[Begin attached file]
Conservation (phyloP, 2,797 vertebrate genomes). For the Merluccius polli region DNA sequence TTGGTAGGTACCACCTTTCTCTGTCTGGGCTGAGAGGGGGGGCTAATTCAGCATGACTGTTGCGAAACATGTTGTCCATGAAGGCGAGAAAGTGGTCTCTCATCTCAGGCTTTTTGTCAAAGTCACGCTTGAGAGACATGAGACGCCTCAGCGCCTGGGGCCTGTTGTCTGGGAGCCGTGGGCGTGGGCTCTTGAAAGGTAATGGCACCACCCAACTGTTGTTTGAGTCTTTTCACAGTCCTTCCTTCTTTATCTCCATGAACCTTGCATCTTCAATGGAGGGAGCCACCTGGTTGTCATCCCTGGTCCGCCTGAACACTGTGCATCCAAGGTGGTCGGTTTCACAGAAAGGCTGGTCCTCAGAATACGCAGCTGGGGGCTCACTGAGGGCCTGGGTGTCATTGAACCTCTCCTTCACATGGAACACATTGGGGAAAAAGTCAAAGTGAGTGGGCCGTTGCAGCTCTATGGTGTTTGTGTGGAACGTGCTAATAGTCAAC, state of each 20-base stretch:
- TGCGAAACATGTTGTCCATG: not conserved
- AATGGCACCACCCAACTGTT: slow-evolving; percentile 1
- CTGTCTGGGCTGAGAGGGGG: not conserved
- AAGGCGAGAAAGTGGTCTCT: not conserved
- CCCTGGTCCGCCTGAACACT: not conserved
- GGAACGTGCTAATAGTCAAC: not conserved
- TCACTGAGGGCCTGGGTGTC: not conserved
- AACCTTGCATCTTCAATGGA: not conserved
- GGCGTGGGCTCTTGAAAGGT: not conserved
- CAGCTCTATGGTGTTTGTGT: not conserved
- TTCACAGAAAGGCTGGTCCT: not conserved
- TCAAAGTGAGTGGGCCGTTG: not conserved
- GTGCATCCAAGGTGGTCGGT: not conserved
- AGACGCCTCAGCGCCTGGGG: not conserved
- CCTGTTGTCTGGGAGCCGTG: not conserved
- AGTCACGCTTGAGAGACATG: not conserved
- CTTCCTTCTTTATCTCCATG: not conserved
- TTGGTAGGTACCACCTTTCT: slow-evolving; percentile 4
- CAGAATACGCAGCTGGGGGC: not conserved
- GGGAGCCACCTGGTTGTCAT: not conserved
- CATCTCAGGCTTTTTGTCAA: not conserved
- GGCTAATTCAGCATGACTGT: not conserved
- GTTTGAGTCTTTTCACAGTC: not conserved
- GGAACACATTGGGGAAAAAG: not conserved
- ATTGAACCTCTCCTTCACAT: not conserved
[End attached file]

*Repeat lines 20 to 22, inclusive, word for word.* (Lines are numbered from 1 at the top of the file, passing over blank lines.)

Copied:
- CAGAATACGCAGCTGGGGGC: not conserved
- GGGAGCCACCTGGTTGTCAT: not conserved
- CATCTCAGGCTTTTTGTCAA: not conserved